Date of Award

1988

Document Type

Dissertation

Degree Name

Doctor of Philosophy (PhD)

Department

Mathematics

First Advisor

Jimmie D. Lawson

Abstract

Let G be a Lie group, L(G) its Lie algebra. If S is a closed subsemigroup of G, we define its tangent set L(S) by L(S) = $\{$X $\in$ L(G): exp(tX) $\in$ S for t $\geq$ 0$\}$. It is a standard result that L(S) is a closed convex cone--indeed a special such called a Lie wedge. In specific examples it is generally not so difficult to determine L(S) given S. However, in the reverse direction, it is often quite difficult to compute precisely the semigroup generated by exp(L(S)) (the so-called infinitesimally generated subsemigroup) and determine whether it is all of S. In this view, both directions are proved for the case of S = $\{$nonsingular totally positive matrices$\}$ and the tangent wedges of various kinds of given semigroups are obtained. We show that every upper (or lower) triangular stochastic matrix can be factorized as a finite product of exponentials of upper (or lower) triangular extreme intensity matrices in a certain order and that the set of upper (or lower) triangular stochastic matrices forms a semigroup. This factorization is a characterization of embeddable matrices in a restricted sense. Also, this factorization contributes as a nice example to the Lie semigroup theory. In this way, appropriate conditions are obtained under which $\{$exp(tX)exp(sY): t,s $\geq$ 0$\}$ is a Lie subsemigroup. Extending this idea to the Lie algebra generated by $\{$X,Y,Z$\}$, we show that $\{$exp(p((t + s)X + sY + Z))exp(qX)exp(r(X + Y)): p,q,r $\geq$ 0, s,t $\leq$ 0$\}$ is a Lie subsemigroup under some appropriate conditions. Also, we prove that the embeddable matrices obtained by using a finite number of intensity matrices as control variables have approximate Bang-Bang representations. This result is extended to the well-known Chattering Principle.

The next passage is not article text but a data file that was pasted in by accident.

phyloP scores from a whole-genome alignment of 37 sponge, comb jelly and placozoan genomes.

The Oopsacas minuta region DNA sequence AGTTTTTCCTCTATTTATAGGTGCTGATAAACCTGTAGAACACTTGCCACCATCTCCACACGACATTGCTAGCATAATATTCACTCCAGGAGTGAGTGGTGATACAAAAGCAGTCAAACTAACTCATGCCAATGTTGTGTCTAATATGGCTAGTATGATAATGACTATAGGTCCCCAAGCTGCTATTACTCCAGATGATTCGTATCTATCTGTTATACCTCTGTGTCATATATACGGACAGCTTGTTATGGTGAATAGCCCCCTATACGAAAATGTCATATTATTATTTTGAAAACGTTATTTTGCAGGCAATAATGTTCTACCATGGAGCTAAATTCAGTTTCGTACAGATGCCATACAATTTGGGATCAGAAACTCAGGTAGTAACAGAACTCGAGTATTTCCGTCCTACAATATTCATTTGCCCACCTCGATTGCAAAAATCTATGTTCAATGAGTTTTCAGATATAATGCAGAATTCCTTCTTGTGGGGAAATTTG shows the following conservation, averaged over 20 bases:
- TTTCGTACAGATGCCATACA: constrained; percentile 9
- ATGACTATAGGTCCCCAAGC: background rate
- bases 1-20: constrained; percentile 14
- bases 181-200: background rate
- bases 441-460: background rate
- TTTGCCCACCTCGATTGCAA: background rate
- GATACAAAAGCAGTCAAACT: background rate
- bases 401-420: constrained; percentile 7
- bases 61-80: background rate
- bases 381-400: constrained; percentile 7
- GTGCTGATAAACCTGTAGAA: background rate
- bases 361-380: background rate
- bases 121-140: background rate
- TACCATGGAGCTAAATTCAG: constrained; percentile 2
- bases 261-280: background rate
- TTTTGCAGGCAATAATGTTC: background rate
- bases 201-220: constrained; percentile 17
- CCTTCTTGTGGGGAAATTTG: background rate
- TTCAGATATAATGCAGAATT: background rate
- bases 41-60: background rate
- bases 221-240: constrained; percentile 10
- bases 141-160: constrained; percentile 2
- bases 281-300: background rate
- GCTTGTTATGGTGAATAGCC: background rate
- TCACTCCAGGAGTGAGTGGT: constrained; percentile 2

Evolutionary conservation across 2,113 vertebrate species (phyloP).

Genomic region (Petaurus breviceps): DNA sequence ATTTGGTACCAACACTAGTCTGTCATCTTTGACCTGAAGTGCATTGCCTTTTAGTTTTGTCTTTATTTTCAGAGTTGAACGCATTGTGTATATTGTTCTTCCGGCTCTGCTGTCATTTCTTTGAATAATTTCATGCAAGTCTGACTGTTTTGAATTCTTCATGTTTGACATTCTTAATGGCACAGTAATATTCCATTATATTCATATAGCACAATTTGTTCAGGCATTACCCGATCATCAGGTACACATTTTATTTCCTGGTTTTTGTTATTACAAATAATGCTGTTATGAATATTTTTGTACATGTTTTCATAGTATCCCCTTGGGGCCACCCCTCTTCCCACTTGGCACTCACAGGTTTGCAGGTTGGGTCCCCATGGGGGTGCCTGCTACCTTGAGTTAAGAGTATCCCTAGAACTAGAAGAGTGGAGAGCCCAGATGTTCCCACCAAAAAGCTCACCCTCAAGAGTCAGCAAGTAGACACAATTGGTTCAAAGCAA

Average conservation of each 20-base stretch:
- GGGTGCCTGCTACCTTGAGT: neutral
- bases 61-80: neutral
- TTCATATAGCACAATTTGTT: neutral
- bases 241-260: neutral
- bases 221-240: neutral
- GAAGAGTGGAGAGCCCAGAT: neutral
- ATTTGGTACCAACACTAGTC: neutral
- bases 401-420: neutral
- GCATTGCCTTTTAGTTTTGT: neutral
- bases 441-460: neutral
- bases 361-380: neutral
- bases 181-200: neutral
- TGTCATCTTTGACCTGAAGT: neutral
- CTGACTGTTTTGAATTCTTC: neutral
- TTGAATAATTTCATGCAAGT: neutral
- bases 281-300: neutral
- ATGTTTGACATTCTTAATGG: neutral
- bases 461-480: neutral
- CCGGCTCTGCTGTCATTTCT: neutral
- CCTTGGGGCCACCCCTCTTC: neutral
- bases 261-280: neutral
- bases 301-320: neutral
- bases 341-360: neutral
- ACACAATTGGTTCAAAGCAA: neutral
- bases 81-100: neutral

Pages

78

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